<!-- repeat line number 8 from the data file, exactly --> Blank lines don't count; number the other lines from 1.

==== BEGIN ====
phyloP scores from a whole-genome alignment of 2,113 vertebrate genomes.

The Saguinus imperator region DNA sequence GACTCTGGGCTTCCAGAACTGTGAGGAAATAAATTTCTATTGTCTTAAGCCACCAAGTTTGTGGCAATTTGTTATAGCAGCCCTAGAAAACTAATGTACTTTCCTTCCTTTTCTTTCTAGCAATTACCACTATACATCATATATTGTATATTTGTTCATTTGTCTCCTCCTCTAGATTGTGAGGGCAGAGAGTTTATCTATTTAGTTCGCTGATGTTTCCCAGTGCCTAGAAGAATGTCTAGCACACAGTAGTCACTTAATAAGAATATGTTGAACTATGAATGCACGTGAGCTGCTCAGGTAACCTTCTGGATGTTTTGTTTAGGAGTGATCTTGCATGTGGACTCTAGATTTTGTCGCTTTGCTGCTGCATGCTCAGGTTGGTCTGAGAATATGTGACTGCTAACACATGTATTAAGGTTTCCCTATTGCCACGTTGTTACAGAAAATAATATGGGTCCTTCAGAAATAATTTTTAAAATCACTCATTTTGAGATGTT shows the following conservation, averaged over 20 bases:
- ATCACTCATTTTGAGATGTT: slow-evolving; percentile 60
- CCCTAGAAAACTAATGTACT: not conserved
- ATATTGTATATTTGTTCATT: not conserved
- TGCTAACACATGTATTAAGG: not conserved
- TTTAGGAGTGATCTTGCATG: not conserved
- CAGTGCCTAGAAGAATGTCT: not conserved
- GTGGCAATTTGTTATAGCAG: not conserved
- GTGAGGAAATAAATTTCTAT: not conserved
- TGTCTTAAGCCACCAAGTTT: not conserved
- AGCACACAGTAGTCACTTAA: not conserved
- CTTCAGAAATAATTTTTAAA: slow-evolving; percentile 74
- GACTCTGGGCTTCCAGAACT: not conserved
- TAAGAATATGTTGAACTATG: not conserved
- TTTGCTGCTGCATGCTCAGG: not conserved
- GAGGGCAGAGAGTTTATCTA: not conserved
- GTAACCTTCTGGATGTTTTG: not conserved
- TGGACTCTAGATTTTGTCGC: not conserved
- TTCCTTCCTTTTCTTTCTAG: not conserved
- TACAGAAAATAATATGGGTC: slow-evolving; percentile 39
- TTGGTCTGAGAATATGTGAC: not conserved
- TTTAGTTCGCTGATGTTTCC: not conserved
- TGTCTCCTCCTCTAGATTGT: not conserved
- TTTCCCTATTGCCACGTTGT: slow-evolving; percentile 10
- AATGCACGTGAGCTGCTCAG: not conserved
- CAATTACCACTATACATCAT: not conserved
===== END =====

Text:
- CAGTGCCTAGAAGAATGTCT: not conserved